2015 Coface Country Risk Conference: In 2015, the global recovery will be laborious and subject to multiple risks
The global economy is on the path of gradual recovery. Less vigorous than before the 2008 crisis, global growth continues to follow a moderately accelerating trend: +3.1% in 2015, after +2.8% in 2014 and +2.7 in 2013. Slight improvements are expected both in advanced countries (from +1.7% in 2014 to +2.1% in 2015) and in emerging countries (from +4.2% to +4.3%).
ADVANCED COUNTRIES: CERTAINLY A RECOVERY, BUT A FRAGILE ONE AS A RESULT OF STILL CONSTRAINED INVESTMENT IN EUROPE
Coface is cautiously optimistic in its assessment of risks in advanced countries. Firstly, in the United States, strong growth (+2.9% in 2015) is based on robust domestic demand and a real industrial renaissance, such as the car industry, where companies are running at 90% of their capacities. Companies are taking advantage of a multi-faceted reduction in costs: lower energy costs, linked to the expansion of shale gas and the fall in oil prices, but also limited wage rises. The steel industry remains the only sector where risk is considered as high, whereas the chemicals, textile, transport and car industries are classed in the moderate risks category, the best evaluation, in Coface's sector risk barometer.
Improvement is much slower in Europe, but it is perceptible: in the eurozone, growth should reach +1.2% in 2015 (after +0.8% in 2014 and -0.4% in 2013). After the recent upgraded assessments of Spain, Germany and Austria, Coface announces a new improvement:Portugal’s B assessment is now under positive watch. Emerging from its rescue plan, the country is experiencing growth (+1.2% in 2015). The financial situation of companies is gradually improving: margins are recovering and bankruptcies are down.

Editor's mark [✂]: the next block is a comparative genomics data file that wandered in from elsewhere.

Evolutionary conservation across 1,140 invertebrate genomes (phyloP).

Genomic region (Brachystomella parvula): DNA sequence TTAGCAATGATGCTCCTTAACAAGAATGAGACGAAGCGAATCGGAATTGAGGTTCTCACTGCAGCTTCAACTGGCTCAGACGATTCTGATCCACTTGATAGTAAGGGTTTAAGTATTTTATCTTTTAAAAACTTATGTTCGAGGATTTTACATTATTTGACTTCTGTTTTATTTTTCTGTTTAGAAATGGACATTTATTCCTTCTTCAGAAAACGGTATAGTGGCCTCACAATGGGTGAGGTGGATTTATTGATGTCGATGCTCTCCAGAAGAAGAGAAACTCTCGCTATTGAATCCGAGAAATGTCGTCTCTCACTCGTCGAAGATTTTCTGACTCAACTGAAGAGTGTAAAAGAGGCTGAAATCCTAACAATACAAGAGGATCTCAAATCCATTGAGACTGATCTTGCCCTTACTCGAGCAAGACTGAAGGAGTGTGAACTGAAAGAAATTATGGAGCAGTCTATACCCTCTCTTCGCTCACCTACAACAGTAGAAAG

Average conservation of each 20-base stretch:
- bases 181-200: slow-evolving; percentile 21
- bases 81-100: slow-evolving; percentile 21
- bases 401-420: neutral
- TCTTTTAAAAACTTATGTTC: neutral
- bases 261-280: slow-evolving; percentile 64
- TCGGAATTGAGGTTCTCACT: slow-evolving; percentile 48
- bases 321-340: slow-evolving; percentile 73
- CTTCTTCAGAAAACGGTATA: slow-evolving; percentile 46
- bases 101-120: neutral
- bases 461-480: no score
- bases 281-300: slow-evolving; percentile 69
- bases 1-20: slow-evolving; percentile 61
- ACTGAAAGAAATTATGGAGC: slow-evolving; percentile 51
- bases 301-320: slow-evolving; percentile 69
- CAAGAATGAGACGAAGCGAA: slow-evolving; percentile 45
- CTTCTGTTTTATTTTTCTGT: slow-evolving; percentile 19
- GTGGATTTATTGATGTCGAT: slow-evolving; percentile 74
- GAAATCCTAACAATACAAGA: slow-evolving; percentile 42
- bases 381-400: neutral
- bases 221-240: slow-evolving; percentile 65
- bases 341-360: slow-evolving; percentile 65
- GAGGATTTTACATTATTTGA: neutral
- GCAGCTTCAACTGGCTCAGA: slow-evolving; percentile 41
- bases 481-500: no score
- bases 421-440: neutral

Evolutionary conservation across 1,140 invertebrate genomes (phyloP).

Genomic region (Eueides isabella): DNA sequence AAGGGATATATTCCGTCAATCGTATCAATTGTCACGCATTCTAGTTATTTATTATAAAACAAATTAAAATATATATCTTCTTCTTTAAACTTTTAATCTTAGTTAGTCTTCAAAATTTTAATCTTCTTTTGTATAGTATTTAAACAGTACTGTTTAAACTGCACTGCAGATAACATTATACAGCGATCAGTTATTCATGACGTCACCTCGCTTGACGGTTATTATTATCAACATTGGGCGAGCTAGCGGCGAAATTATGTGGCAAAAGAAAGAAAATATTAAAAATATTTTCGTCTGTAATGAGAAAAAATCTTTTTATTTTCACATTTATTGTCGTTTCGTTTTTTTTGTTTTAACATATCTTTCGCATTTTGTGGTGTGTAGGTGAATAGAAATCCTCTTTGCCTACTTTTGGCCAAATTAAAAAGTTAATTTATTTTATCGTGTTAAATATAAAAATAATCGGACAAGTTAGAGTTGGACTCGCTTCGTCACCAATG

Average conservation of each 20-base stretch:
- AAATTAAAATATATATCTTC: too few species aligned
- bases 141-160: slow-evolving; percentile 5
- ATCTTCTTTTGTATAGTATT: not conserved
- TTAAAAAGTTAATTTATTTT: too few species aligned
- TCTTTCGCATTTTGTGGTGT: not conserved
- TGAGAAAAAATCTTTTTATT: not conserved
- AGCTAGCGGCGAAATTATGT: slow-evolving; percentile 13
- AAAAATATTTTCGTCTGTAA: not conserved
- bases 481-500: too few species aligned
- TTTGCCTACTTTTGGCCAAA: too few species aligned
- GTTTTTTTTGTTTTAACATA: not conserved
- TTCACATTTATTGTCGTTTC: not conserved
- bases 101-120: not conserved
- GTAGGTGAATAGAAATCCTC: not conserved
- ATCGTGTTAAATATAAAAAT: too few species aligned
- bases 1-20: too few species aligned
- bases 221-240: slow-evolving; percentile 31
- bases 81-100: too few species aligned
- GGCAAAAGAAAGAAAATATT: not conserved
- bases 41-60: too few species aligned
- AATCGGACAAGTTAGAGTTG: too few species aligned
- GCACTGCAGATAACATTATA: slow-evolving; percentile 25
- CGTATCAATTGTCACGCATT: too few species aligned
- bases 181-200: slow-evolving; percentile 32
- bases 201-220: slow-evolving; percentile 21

In France and in Italy too, we note an improvement in companies’ financial health. Coface notably anticipates a rise in French companies’ margin rates to 31.1% by the end of 2015, i.e. of the same level as 2009, as a result of the implementation of the government’s ‘pact of responsibility’ and the fall in oil prices. However, companies will remain very cautious on investment decisions, due to the lowflation environment and growing political risks in the eurozone (uncertainty over governments’ ability to carry out reforms, growing popularity of parties hostile to European construction).
In Europe, cash retention behaviour is at the heart of lowflation. In fact, the still heavy burden of public and private debt means a large proportion of revenue is used for debt repayment.
However, negative inflation, itself caused by this low demand, causes a rise in the debt’s real value. Consequently, reduction in public and private debt maintains deflationary pressures and these same pressures complicate debt reduction. In this context, the offensive action of the ECB is crucial as a reassuring framework, both for companies and for households, to avoid the deflationary crisis. It will not, however, be sufficient to boost significantly the appetite for investment in the real economy.